TikTok has said that it could still bring its global headquarters to London and that it would not give user data to China, amid a growing backlash against the app. The statements come as tensions continue between China and the UK and US. The app has become a part of that international dispute, with critics including US secretary of state Mike Pompeo saying people should only use the app if they are happy with their data being taken by the Chinese state. The backlash has led to a ban in India and suggestions that the US could take similar steps to limit the availability of the app. But TikTok's head of public policy for Europe, Theo Bertram, said that any suggestion that the app would hand over data to China's Communist Party is "completely false".
TikTok has said that it will open a £375 million data centre in Ireland. The announcement comes as the Trump administration has threatened to ban the app or have it be bought by Microsoft, following concerns about the data it collects and its relationship to the Chinese government. TikTok currently has data centres in the United States and Singapore, however the US government believes that it could be forced by the Chinese government to hand over information about American citizens based on the country's 2017 National Intelligence Law, something TikTok has denied. The addition of a data server in Ireland would mean that information on British and European users could be kept on Irish servers, giving users and governments confidence that their data is secure. Until now, that information has been stored in facilities in the US.
TikTok's founder, Zhang Yiming, has told employees that the forced sale of the viral video app to a US company is because America's aim is a "ban" on the app. In a letter to employees, Zhang said that the sale was part of the legal process and that the company had no other option except to adhere by the law. However, Zhang said "the goal" of the US government "was ... a ban or even more." Zhang told employees that the current "complex environment" presents challenges for the company, but that "colleagues have worked overtime" and "many more are on standby 24 hours a day and have been called to work at all hours of the night" to try and resolve the conflict. "In countries, such as the United States, in the current environment some politicians have forcefully attacked China, and in turn, Chinese companies, making it difficult to have a thoughtful and nuanced conversation about complex situations" he continued. TikTok is currently set to be purchased by Microsoft from its parent company Bytedance, which Zhang also founded, by 15 September.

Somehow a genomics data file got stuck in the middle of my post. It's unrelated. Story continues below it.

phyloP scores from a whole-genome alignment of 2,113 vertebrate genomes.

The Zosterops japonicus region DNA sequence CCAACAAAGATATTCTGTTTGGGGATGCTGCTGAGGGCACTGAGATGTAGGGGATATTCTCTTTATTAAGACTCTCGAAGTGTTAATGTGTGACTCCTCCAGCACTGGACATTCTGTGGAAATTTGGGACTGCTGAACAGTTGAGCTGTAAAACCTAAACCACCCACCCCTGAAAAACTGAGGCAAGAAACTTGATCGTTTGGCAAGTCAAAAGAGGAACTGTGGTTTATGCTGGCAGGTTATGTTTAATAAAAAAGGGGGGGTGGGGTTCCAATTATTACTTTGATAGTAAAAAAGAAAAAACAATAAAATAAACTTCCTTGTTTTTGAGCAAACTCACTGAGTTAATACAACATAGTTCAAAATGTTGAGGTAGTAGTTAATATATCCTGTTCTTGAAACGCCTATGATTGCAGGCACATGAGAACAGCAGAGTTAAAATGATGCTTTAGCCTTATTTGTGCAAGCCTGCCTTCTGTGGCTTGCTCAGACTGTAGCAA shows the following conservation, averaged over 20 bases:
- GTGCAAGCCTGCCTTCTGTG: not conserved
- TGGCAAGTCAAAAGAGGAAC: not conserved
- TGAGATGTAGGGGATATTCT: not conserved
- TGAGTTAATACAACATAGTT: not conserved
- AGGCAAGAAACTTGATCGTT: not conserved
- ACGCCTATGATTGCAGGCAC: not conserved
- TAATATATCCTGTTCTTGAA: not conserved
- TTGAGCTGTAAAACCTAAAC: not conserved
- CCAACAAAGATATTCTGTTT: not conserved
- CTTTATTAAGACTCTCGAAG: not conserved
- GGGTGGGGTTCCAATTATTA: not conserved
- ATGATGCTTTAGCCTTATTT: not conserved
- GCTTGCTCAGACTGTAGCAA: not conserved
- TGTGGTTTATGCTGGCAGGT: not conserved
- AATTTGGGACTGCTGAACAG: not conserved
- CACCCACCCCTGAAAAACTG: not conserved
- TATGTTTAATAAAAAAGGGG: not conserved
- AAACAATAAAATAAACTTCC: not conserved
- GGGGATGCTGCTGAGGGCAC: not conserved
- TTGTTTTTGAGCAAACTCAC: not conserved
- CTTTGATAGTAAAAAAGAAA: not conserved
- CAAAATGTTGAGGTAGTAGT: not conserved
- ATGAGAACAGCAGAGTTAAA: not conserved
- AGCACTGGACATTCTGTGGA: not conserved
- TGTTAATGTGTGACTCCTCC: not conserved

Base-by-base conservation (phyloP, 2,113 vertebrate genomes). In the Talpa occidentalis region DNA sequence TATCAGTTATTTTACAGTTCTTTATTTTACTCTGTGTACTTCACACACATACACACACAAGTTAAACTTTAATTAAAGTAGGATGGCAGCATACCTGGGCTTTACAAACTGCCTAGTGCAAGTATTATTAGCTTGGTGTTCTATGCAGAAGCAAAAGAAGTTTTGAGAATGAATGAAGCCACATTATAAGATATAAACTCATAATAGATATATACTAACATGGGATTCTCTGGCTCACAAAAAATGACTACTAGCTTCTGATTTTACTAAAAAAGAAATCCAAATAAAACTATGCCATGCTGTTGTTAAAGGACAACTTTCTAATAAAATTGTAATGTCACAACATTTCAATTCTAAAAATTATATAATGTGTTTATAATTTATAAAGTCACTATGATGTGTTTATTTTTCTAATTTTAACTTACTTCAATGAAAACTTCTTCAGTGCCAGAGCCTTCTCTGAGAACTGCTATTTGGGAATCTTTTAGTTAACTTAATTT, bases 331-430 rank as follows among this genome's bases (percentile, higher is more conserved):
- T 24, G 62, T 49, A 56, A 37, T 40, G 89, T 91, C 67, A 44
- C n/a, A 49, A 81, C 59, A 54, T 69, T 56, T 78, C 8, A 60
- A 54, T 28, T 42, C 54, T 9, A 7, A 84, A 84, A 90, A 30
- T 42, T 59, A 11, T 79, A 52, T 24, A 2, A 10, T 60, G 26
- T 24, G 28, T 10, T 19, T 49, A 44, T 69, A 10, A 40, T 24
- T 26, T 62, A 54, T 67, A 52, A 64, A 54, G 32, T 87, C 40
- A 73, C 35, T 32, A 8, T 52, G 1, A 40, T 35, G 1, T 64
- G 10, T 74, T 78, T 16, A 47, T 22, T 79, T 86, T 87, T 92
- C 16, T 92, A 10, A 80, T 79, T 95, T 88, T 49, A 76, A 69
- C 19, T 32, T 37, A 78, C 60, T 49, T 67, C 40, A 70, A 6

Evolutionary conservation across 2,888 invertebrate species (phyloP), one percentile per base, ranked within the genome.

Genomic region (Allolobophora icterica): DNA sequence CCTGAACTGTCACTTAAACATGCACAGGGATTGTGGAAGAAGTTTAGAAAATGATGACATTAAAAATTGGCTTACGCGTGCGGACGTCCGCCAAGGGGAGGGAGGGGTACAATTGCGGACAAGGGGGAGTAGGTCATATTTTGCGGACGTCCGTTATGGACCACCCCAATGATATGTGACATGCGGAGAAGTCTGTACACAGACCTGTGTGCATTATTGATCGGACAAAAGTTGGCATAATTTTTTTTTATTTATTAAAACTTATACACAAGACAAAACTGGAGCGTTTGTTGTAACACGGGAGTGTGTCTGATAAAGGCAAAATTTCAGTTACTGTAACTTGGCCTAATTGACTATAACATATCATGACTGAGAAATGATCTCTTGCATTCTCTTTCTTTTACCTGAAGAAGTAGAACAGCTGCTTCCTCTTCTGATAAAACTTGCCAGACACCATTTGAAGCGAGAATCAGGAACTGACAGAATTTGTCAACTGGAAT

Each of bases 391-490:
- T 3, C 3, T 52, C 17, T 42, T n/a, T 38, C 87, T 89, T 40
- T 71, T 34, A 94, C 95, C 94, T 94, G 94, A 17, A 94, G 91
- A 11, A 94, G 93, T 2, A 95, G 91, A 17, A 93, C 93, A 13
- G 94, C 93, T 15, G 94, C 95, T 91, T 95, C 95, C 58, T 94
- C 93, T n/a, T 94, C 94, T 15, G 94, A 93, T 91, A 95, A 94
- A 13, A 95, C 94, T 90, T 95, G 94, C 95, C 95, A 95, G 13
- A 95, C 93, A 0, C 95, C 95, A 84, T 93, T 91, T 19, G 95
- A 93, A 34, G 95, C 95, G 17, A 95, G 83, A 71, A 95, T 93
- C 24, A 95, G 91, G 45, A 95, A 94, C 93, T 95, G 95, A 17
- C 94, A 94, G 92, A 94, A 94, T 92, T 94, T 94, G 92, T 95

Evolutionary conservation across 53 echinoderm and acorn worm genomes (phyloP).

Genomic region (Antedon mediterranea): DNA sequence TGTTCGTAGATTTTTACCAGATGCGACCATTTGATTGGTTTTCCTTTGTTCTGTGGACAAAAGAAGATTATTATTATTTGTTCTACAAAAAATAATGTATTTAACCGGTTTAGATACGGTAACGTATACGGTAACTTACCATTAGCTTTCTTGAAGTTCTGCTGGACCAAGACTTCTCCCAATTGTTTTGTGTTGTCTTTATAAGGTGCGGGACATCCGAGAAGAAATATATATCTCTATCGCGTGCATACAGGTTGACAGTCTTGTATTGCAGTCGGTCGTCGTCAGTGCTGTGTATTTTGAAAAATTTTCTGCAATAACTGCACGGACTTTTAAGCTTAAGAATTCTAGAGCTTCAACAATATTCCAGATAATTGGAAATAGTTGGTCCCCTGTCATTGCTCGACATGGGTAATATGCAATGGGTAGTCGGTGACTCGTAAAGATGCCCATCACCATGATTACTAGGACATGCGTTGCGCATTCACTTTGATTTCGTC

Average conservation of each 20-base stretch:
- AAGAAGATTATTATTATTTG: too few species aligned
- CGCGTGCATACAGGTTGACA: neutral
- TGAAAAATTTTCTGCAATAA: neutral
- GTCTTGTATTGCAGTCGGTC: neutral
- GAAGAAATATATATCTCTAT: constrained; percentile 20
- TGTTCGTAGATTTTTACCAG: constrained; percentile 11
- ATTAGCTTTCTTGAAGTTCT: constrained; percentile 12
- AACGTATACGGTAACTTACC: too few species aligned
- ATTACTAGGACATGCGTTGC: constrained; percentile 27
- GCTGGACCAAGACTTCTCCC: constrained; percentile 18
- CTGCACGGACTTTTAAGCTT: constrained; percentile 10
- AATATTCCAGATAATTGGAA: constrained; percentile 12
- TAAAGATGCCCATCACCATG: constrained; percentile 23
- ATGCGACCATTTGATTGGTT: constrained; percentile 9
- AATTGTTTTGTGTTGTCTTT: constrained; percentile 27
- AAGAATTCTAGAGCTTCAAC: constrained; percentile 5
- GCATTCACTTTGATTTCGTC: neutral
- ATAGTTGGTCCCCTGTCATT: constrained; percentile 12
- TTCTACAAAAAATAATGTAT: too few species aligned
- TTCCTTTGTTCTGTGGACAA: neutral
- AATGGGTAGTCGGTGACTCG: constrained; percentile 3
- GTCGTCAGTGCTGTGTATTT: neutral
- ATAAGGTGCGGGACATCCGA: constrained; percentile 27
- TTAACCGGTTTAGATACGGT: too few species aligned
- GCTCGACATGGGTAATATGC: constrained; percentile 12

President Donald Trump plans to announce a decision ordering China's ByteDance Ltd. to divest its ownership of the popular U.S.-based music-video app TikTok, according to people familiar with the matter. The U.S. has been investigating potential national security risks due to the company's control of the app, and Trump's decision could be announced as soon as Friday. Spokespeople for the White House and Treasury Department didn't immediately respond to requests for comment. A TikTok spokesperson couldn't be reached for comment. Snap Inc., a TikTok competitor, gained on the report, reflecting speculation that it may benefit from any move that weakens TikTok.
TikTok has issued a statement on the White House's plan to ban its popular app, saying it was "shocked" by the executive order and that it will respond in court, if necessary. The order, issued yesterday by President Trump, means that TikTok could disappear in the US in 45 days if nothing changes. "We are shocked by the recent Executive Order, which was issued without any due process," the company said in the statement. "We will pursue all remedies available to us in order to ensure that the rule of law is not discarded and that our company and our users are treated fairly -- if not by the Administration, then by the US courts." The justification for the ban given by the White House was a "national emergency with respect to the information and communications technology and services supply chain."